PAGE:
As we get stuck into another busy term of 21st century university life, the week we spent as Roman school teachers on an ancient farm in Hampshire feels literal worlds away. But what a wonderful world it was…
From the moment we arrived at Butser Ancient Farm, Aster and I were immersed in a new (or rather very old) way of life. From ancient breeds of four-horned sheep, to Roman-style cleaning equipment, it was as though we had stepped through a portal into a calmer, more peaceful world. After a quick look around, we were soon stuck into our chores, and I discovered that a traditional broomstick is surprisingly effective tool for ridding a school room of dust and cobwebs.
As dark descended, we called it a night and adjourned to the Anglo-Saxon period for dinner. Eleanor made us a delicious fried fish recipe from ancient Roman recipe-writer, Apicius. It was meant to be the tail of a large female tuna caught near Byzantium, but that proved difficult to source, so Lidl salmon fillets had to make do! Apicius recommended eating it with white wine vinegar, so we did, and it worked remarkably well!
After preparing a garlicy, cheesy paste (moretum) and olive relish for lunch the next day, we all went to our respective time periods to sleep – in my case an iron age round house. I don’t think any of us slept well that first night, due to nerves, excitement, and the unfamiliar surroundings, but my chosen hay bale was still remarkably comfortable.
After breakfast the next morning we got ourselves costumed, then waited expectantly for our first students to arrive. We didn’t have to wait long as, just after opening time, two girls in ribbons and yellow tunics bounced in with an exuberant, ‘salve magistra!’ and the Ancient Schoolroom was officially under way.
After that the days sped by as we all settled into a relaxing and fulfilling routine. The teaching was full on, but so much fun, and it was wonderful to see how engrossed the children (and some adults) became in the activities. The school room began to feel like a second home with an air of safety and serenity that I really hope, at least some, real ancient Roman schools had. I have some lovely memories: a girl and her grandmother sprawled on the floor happily matching Phaedrus’s fables with their respective morals; a group of children crowded around Charles, eagerly learning compound interest; adults leaving us with their charges while they went to get coffee, as their unexpectedly studious children didn’t want to stop learning; recognising the same children coming back on different days because they felt they hadn’t learnt enough the first time; children sitting contentedly at Aster’s feet, writing and drawing with ink for the first time; parents thanking us for allowing their children to express their knowledge and enthusiasm about Roman mythology; and, my favourite memory of all, a tiny 6-year-old boy sitting patiently on a bench waiting for ‘the lady’ (aka Professor Eleanor Dickey) to teach him more maths.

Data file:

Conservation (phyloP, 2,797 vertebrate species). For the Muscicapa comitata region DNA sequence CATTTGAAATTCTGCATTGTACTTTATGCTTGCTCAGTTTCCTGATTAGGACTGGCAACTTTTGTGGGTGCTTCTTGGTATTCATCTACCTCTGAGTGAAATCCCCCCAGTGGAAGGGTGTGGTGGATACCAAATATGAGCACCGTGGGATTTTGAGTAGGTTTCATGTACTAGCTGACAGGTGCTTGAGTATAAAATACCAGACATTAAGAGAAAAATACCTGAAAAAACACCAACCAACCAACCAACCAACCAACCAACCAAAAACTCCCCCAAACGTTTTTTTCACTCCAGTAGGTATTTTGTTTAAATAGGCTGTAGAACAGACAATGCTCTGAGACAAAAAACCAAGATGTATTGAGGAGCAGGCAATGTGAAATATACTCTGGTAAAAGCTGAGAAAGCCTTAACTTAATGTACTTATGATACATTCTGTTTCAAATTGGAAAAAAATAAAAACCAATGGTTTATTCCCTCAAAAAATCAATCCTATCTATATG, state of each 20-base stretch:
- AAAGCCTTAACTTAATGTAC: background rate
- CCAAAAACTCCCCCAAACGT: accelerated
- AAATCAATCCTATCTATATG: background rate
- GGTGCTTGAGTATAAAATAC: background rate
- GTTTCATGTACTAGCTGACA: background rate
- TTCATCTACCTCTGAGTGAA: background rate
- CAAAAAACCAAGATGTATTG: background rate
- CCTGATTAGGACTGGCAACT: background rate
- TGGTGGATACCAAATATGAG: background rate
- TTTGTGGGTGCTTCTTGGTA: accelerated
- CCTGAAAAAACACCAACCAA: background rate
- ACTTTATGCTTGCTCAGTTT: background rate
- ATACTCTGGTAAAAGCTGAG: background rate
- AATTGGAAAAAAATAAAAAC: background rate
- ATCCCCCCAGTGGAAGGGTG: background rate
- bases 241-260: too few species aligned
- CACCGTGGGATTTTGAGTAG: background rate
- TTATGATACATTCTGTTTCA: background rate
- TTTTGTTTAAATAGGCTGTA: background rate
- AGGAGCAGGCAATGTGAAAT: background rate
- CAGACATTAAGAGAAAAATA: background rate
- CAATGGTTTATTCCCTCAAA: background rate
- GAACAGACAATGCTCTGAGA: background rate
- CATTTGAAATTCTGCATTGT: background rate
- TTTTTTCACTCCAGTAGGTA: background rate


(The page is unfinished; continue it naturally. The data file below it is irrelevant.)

Of course, even teachers have to eat sometimes, and food played an important part in our time at Butser. Lunch was always a welcome affair of Roman or Celtic style bread, served with moretum, olive relish and sometimes even butter and honey!
Our Roman dinners were as delicious as they were diverse, ranging from a ‘simple’ meal of porridge cooked in a genuine porridge pot and served with freshly foraged blackberries, to a fish soup made with fresh mussels and a whole sea bass, expertly prepared by Nadin. And those were just the meals we prepared for ourselves! One evening we had the great privilege of dining with Sally Grainger, author of Cooking Apicius, and her husband Dr Christopher Grocock. We demolished a beautiful loaf of bread; tasted about seven different types of garum (I particularly liked the swordfish one); indulged in a rich stew full of chicken, sausage, and pork belly; and got to observe Sally making goat’s cheese and honey cakes, which were even tastier than they looked.
As well as teaching, cooking, and eating, our week at Butser seemed to help all of us learn and grow in other ways. Aster discovered a natural talent for reed-pen making and tried a whole host of unusual foods for the first time; I turned out to be very good at lighting and tending fires, and embraced my new role as ‘fire woman’; and we all learnt and taught how to make corn dollies at a festival of Lughnasadh hosted by the farm, where we also listened to stories, drank mead, and danced to fiddle music.
By the end of the week we had all got quite used to sleeping on hay bales and constantly smelling of smoke, but we never took for granted the ability to explore and forage in the countryside, or the late-night bonding around a roaring fire, or the magic of gazing into an unpolluted night sky at the shining moon and twinkling stars.
I cherish my memories of the Ancient Schoolroom’s first time at Butser, and I look forward to making many more in the summers to come!
Written by Jacinta Hunter